Summary: Just how should we as Christians relate to "Others" and "Ourselves".
The first eleven chapters of Hebrews do not emphasize specific commands to Christians. It is pure doctrine and is almost entirely directed to Jews who have received the gospel but need to be affirmed in the superiority of the New Covenant.
The exhortations in chapter twelve that apply to Christians are general, encouraging them to run the race of faith with patience and to follow peace and holiness. The specific practical exhortations for Christians are found here in chapter thirteen. This layout of Hebrews fits the pattern of New Testament teaching, which is always doctrine, and then duty, position, and then practice. Chapter thirteen was not a afterthought by the author, but rather a integral part of the message. True faith demands true living.
Chapter thirteen gives us some of the essential practical ethics of Christian living that help portray the true gospel to the world, that encourage men to trust in Christ, and that bring glory to God.
Ethics have to do with standards of conduct (behavior) or moral judgment. There can be no ethics without doctrine. Doctrine is the foundation on which any practical ethic must be based. Hence the reason why the author of Hebrews took the first eleven chapters to cover the doctrine; before finishing with the ethics.
So tonight I want us to take a look at the standards of Christian’s behavior set forth in Hebrew 13.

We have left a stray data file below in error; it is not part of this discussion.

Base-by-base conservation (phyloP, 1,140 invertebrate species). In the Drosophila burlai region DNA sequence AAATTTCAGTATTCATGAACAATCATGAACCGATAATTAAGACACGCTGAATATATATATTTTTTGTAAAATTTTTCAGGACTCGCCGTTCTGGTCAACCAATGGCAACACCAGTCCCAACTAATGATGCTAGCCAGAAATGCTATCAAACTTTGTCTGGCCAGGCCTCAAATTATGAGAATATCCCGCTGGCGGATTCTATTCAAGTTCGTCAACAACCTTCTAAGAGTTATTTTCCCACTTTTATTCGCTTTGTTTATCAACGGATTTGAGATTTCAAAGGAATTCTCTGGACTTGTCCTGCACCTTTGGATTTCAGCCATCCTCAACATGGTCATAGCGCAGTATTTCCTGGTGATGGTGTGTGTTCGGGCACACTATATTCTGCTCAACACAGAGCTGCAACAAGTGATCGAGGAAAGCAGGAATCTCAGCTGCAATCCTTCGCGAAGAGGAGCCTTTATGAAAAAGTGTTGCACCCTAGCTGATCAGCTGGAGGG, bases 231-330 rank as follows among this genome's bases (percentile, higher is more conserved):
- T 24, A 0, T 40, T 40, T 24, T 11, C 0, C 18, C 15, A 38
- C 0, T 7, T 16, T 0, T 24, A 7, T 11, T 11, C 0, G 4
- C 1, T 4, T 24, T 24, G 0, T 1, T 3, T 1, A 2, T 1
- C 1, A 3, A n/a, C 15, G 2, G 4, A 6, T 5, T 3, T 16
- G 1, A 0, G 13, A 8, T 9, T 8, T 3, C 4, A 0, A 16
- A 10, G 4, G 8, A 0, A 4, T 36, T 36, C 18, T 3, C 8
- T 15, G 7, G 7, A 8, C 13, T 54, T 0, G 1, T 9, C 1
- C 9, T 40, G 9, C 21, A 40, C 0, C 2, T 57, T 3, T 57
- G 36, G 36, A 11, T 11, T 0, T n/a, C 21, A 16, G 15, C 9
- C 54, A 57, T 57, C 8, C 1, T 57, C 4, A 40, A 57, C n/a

READ Hebrews 13:1-3
I. In Relation to Others
a. Sustained Love (v. 1)
i. Love for the Brethren
1. The primary moral standard of Christianity is love, and the particular love exhorted here is love of fellow Christians.
2. Love of other Christians is vital to spiritual life.
a. Since we were given brotherly love when we were given spiritual life, we should exercise this love.
b. Our primary concern should not be to look for blessings or to ask for blessings but to use our blessings.
ii. Why Brotherly Love is Important
1. It is important for three primary reasons
a. It reveals to the world that we belong to Christ
b. It reveals our true identity to ourselves
c. It delights God
iii. Love for Strangers (v. 2)
1. Our first responsibility is to our brethren in Christ, but our responsibility does not end there.
2. Gal. 6:10
“While we have opportunity, let us do good to all men, and especially to those who are of the household of the faith.”
3. To feed the hungry, take in the stranger, clothe the naked, and visit the imprisoned in Jesus’ name is to serve Him.
4. To turn our backs on those in need of such things is to turn our backs on Him.
b. Sympathy (v. 3)
i. Sympathy is closely related to sustained love
1. It is easier to help others when we ourselves have needed help.
2. It is easier to appreciate hunger when we have been hungry, loneliness when we have been lonely, and persecution when we have been persecuted.
3. It is not that a Christian must experience starvation or extreme loneliness or imprisonment in order to be sympathetic to those who are experiencing these things.
4. The point is that we should do our best to identify with those in need, to try to put ourselves in their places.